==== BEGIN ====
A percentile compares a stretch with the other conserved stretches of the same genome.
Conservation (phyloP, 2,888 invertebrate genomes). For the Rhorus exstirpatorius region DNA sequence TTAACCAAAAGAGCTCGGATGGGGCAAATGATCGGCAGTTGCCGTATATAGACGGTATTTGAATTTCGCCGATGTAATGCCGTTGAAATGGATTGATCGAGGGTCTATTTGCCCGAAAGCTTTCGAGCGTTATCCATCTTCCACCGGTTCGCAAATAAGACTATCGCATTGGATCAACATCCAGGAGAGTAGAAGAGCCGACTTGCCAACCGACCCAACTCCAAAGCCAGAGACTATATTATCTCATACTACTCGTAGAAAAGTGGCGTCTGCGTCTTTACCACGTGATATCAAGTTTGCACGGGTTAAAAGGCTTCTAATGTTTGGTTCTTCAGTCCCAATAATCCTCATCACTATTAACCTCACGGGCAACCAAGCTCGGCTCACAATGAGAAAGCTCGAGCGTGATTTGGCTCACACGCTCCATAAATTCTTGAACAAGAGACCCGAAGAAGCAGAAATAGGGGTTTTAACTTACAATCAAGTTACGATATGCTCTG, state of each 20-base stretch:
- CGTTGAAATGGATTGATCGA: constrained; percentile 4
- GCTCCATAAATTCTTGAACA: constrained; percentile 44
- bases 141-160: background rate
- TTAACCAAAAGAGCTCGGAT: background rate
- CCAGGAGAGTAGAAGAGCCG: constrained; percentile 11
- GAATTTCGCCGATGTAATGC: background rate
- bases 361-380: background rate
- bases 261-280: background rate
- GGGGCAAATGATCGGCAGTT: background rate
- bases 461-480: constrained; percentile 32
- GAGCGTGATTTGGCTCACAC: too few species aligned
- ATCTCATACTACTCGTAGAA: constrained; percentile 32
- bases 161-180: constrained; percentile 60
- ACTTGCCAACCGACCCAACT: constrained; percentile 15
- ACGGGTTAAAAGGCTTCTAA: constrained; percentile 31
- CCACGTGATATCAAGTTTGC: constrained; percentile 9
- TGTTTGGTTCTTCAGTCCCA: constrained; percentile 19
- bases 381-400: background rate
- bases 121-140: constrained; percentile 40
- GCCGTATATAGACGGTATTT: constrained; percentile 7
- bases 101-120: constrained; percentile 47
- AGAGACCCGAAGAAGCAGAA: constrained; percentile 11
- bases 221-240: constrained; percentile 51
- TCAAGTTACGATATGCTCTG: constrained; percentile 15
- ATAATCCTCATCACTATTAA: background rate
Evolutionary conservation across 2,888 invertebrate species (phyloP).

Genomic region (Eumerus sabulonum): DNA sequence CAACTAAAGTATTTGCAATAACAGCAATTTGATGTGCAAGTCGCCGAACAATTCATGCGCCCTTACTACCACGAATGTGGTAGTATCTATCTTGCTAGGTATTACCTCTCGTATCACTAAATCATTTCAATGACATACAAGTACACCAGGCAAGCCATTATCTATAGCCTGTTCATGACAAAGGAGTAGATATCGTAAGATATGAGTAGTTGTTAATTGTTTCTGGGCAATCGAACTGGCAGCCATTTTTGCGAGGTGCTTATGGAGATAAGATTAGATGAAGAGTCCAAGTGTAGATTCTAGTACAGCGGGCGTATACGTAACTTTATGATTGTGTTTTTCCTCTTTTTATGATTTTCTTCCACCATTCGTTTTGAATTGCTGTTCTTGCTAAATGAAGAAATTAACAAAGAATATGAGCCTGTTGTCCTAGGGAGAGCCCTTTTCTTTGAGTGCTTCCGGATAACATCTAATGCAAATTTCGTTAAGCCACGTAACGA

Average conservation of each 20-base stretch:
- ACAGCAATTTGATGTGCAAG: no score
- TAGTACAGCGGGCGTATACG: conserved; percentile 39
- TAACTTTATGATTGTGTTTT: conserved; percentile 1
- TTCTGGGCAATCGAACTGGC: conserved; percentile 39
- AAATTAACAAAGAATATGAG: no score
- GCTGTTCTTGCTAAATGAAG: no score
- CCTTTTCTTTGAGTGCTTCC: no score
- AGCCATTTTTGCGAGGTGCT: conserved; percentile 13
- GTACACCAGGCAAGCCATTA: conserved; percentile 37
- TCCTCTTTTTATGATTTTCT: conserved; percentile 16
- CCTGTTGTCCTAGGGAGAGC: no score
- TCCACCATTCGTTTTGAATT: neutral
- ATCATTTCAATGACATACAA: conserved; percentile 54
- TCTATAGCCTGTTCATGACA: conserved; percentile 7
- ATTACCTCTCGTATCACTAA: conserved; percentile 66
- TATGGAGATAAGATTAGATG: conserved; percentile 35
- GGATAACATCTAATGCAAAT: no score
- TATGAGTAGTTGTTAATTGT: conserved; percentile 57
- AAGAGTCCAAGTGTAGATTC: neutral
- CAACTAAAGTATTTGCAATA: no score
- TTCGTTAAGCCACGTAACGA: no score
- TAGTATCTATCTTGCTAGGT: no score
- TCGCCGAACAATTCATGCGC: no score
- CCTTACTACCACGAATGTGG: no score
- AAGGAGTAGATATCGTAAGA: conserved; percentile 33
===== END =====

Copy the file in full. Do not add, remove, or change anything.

A percentile compares a stretch with the other conserved stretches of the same genome.
Conservation (phyloP, 2,888 invertebrate genomes). For the Rhorus exstirpatorius region DNA sequence TTAACCAAAAGAGCTCGGATGGGGCAAATGATCGGCAGTTGCCGTATATAGACGGTATTTGAATTTCGCCGATGTAATGCCGTTGAAATGGATTGATCGAGGGTCTATTTGCCCGAAAGCTTTCGAGCGTTATCCATCTTCCACCGGTTCGCAAATAAGACTATCGCATTGGATCAACATCCAGGAGAGTAGAAGAGCCGACTTGCCAACCGACCCAACTCCAAAGCCAGAGACTATATTATCTCATACTACTCGTAGAAAAGTGGCGTCTGCGTCTTTACCACGTGATATCAAGTTTGCACGGGTTAAAAGGCTTCTAATGTTTGGTTCTTCAGTCCCAATAATCCTCATCACTATTAACCTCACGGGCAACCAAGCTCGGCTCACAATGAGAAAGCTCGAGCGTGATTTGGCTCACACGCTCCATAAATTCTTGAACAAGAGACCCGAAGAAGCAGAAATAGGGGTTTTAACTTACAATCAAGTTACGATATGCTCTG, state of each 20-base stretch:
- CGTTGAAATGGATTGATCGA: constrained; percentile 4
- GCTCCATAAATTCTTGAACA: constrained; percentile 44
- bases 141-160: background rate
- TTAACCAAAAGAGCTCGGAT: background rate
- CCAGGAGAGTAGAAGAGCCG: constrained; percentile 11
- GAATTTCGCCGATGTAATGC: background rate
- bases 361-380: background rate
- bases 261-280: background rate
- GGGGCAAATGATCGGCAGTT: background rate
- bases 461-480: constrained; percentile 32
- GAGCGTGATTTGGCTCACAC: too few species aligned
- ATCTCATACTACTCGTAGAA: constrained; percentile 32
- bases 161-180: constrained; percentile 60
- ACTTGCCAACCGACCCAACT: constrained; percentile 15
- ACGGGTTAAAAGGCTTCTAA: constrained; percentile 31
- CCACGTGATATCAAGTTTGC: constrained; percentile 9
- TGTTTGGTTCTTCAGTCCCA: constrained; percentile 19
- bases 381-400: background rate
- bases 121-140: constrained; percentile 40
- GCCGTATATAGACGGTATTT: constrained; percentile 7
- bases 101-120: constrained; percentile 47
- AGAGACCCGAAGAAGCAGAA: constrained; percentile 11
- bases 221-240: constrained; percentile 51
- TCAAGTTACGATATGCTCTG: constrained; percentile 15
- ATAATCCTCATCACTATTAA: background rate
Evolutionary conservation across 2,888 invertebrate species (phyloP).

Genomic region (Eumerus sabulonum): DNA sequence CAACTAAAGTATTTGCAATAACAGCAATTTGATGTGCAAGTCGCCGAACAATTCATGCGCCCTTACTACCACGAATGTGGTAGTATCTATCTTGCTAGGTATTACCTCTCGTATCACTAAATCATTTCAATGACATACAAGTACACCAGGCAAGCCATTATCTATAGCCTGTTCATGACAAAGGAGTAGATATCGTAAGATATGAGTAGTTGTTAATTGTTTCTGGGCAATCGAACTGGCAGCCATTTTTGCGAGGTGCTTATGGAGATAAGATTAGATGAAGAGTCCAAGTGTAGATTCTAGTACAGCGGGCGTATACGTAACTTTATGATTGTGTTTTTCCTCTTTTTATGATTTTCTTCCACCATTCGTTTTGAATTGCTGTTCTTGCTAAATGAAGAAATTAACAAAGAATATGAGCCTGTTGTCCTAGGGAGAGCCCTTTTCTTTGAGTGCTTCCGGATAACATCTAATGCAAATTTCGTTAAGCCACGTAACGA

Average conservation of each 20-base stretch:
- ACAGCAATTTGATGTGCAAG: no score
- TAGTACAGCGGGCGTATACG: conserved; percentile 39
- TAACTTTATGATTGTGTTTT: conserved; percentile 1
- TTCTGGGCAATCGAACTGGC: conserved; percentile 39
- AAATTAACAAAGAATATGAG: no score
- GCTGTTCTTGCTAAATGAAG: no score
- CCTTTTCTTTGAGTGCTTCC: no score
- AGCCATTTTTGCGAGGTGCT: conserved; percentile 13
- GTACACCAGGCAAGCCATTA: conserved; percentile 37
- TCCTCTTTTTATGATTTTCT: conserved; percentile 16
- CCTGTTGTCCTAGGGAGAGC: no score
- TCCACCATTCGTTTTGAATT: neutral
- ATCATTTCAATGACATACAA: conserved; percentile 54
- TCTATAGCCTGTTCATGACA: conserved; percentile 7
- ATTACCTCTCGTATCACTAA: conserved; percentile 66
- TATGGAGATAAGATTAGATG: conserved; percentile 35
- GGATAACATCTAATGCAAAT: no score
- TATGAGTAGTTGTTAATTGT: conserved; percentile 57
- AAGAGTCCAAGTGTAGATTC: neutral
- CAACTAAAGTATTTGCAATA: no score
- TTCGTTAAGCCACGTAACGA: no score
- TAGTATCTATCTTGCTAGGT: no score
- TCGCCGAACAATTCATGCGC: no score
- CCTTACTACCACGAATGTGG: no score
- AAGGAGTAGATATCGTAAGA: conserved; percentile 33